Philadelphia seeks ban on hydraulic fracturing
Philadelphia officials asked a state regulator on Thursday to ban the natural-gas drilling technique known as hydraulic fracturing until its environmental effects, especially on drinking water, are studied.
The City Council urged the Delaware River Basin Commission to deny a drilling permit to Stone Energy Corp, a Louisiana-based oil and gas company, or to any other company that wants to use the technique to extract gas in the watershed that supplies the city's drinking water.
Stone Energy began operations in a protected area of the river basin without the necessary approvals, and now has applied for permits to drill for gas, extracting water it needs from a tributary of the river, the council said.
"We call on the Delaware River Basin Commission to halt Stone Energy's operations, and not approve their application, or any other applications, until a full environmental impact assessment of fracking in the Delaware River Basin has been conducted," the council said in a unanimous resolution.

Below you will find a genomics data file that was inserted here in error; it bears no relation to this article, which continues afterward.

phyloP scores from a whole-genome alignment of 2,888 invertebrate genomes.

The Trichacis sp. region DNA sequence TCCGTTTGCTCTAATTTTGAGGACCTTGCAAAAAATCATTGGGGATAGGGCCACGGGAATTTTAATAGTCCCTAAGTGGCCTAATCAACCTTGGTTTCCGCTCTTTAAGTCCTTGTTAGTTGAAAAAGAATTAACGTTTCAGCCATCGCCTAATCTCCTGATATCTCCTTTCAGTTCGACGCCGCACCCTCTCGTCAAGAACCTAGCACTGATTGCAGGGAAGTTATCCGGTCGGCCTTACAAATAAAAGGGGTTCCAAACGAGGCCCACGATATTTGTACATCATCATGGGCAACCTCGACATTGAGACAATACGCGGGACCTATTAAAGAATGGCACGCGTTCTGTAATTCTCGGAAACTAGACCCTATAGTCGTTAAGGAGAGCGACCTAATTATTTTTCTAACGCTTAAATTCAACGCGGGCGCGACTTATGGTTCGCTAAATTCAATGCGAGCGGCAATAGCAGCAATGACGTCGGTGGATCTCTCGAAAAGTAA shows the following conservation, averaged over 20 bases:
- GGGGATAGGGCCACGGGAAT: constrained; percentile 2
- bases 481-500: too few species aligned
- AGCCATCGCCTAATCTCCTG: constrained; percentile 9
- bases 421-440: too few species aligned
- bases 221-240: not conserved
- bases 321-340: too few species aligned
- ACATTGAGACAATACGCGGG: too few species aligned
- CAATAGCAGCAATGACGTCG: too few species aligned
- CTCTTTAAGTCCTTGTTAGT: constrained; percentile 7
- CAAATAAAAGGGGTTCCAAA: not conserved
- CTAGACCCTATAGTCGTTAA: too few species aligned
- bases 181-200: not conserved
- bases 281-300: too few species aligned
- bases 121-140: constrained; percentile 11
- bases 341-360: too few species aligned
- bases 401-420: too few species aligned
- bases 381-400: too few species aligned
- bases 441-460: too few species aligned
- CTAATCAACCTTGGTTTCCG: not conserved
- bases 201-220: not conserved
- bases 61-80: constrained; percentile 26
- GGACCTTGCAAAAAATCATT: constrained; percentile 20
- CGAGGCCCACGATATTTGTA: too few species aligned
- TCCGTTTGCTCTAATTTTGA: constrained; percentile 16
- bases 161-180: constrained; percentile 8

A spokesman for Stone Energy, Tim O'Leary, said fracking posed no threat to water supplies.
"Stone Energy believes that hydraulic fracturing technologies are a safe and proven method of accessing ample domestic sources of clean natural gas needed by the United States," O'Leary said.
He said the company complied with all local, state and federal regulations governing gas development.
The commission, consisting of representatives from Delaware, New Jersey, New York and Pennsylvania, plus federal officials, is charged with protecting the river over about 330 miles from its headwaters to the Delaware Bay.
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